Finding an ATM proved to be a harder task than expected. I walked along the Main Street searching the signs for what I needed. I finally found one and from the other tourists found out that this was one of only two in the city and that it was the only working one. I continued on in search of a coffee shop. I came upon one that was on a curve in the road and it provided a nice angle to view as people moved by. It also felt like it was going to rain as I felt a few drops fall on me from above. I sat at a table and took note of the other westerners enjoying a drink inside. As I looked at their menu the rain began to fall. People huddled under the makeshift awnings providing shade. It was raining pretty hard and it even began to hail. Some of the awnings broke under the weight of the water that pooled inside its stretched surface.  

 

We started to talk about our travels as we periodically stood to take photos of the scene in front of us. One was busy on her phone the other was just as interested in the events unfolding before us. She was from Israel on a walkabout from her life having finished her school and stint in the army she decided to travel through India. Her friend just joined her and they were leaving soon to travel to another town. Nata has been on the road for three months already and she will keep going until her funds run out. They soon left walking off and disappearing beyond the curve into a crowd. I continued on periodically turning into and abandoned alleyway to see where it goes.  

 

I found some interesting scenes and the remnants of what once were ornate buildings now left to age disgracefully into ruin. Not all are unkept some flush with tourist money have a charming finish inviting you to visit. At edge of the town I saw what appeared to be an old fort but really it hid a temple abandoned to time. It had a wonderful setting in the undisturbed duff collecting on its grounds. I was asked if I wanted to take her picture and I did not expecting the force of her expression in the two captured frames. Her friends also wanted to pose not to express but for the reward that comes at the end in the form of a note.  

 

I decided to eat as another rainstorm was brewing in the air. Out of the Blue was literally the name of the restaurant. I decided to climb its stairs as it offered a better view of the town. I was using my time efficiently I thought to myself. The storm passed and flashes of lightning illuminated the sky I sat there with fellow tourists waiting for our respective drinks. I had the table all to myself and I had a good vantage point to a temple across the way. I watched as the monkeys played with each other trying to stay on the slippery surface of the domes on the roof.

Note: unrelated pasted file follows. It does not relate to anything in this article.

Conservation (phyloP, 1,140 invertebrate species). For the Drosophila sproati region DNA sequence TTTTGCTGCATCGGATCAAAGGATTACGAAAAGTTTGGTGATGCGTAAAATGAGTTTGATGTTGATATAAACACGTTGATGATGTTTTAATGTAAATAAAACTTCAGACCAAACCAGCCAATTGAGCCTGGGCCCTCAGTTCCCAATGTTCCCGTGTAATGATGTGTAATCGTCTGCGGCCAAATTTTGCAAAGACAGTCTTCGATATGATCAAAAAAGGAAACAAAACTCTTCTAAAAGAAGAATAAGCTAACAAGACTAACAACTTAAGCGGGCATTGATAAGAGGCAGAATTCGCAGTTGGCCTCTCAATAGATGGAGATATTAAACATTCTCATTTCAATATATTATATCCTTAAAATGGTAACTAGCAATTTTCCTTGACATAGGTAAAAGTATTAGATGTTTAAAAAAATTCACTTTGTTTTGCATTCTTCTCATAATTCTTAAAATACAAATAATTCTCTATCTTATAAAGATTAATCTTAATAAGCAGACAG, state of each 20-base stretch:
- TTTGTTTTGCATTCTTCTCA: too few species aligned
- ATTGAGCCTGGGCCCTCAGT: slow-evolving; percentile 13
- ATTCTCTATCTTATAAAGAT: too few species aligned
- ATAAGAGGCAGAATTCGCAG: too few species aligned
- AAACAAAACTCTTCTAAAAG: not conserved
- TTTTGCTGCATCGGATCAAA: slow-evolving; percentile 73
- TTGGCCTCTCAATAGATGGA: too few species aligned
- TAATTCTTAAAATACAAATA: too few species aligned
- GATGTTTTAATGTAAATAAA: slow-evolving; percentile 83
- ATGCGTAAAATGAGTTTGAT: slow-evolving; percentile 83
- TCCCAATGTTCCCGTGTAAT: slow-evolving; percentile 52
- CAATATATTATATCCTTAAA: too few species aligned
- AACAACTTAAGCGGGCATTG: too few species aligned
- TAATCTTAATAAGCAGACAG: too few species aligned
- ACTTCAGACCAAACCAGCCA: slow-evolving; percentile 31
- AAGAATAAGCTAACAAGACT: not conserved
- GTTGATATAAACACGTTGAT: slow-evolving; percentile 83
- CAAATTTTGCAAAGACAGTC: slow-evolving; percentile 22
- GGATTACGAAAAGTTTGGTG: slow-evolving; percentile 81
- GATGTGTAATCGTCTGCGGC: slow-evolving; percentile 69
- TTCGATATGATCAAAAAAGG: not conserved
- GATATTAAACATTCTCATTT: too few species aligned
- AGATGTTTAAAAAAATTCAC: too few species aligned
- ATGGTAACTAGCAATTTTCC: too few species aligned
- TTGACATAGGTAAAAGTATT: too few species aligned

I tied to invite some of the others there to have a seat and chat but the couples mainly stayed to themselves. Eventually though someone sat down and we started to chat. Renault (yes, like the car) sat down and we talked about our experiences in India so far. He landed in Dehli and has made his way through Jaipur to here. He essentially landed in India at the same time that I have. He decided to travel through India as he quit his job a while back and wanted to travel for a bit. We talked for a while and even had another coffee. There was another storm that came and went except that this time the wind propelled the rain in such a way that we had to keep moving away from the edge. A momentary power outage delayed the coffee’s arrival. We made plans to meet up in the morning and hike to one of the temples we saw from our perch inside the restaurant. It was soon time to part ways after exchanging our contact details. The food was really good at that restaurant. I ordered more than enough to share with my newly made friend.  

 

Got back to the hotel and my hotel room offers so much modernist contrast to the organic feel of the town. The comforts of a hot shower and a serene atmosphere within its stylish decor. I unpacked and proceeded to do all those things deemed necessary for wellbeing writing and relaxing in preparation for another day. The hours roll by as I sat at the bar in the open air by the pool a singer performs for a crowd. I hoped to find others to talk to but that wasn’t to be. The cold beer went down nice after inspecting to make sure it was the right temperature before it was cracked open and poured expertly into the glass. 

One thought on “Welcome to Pushkar on Day no. XX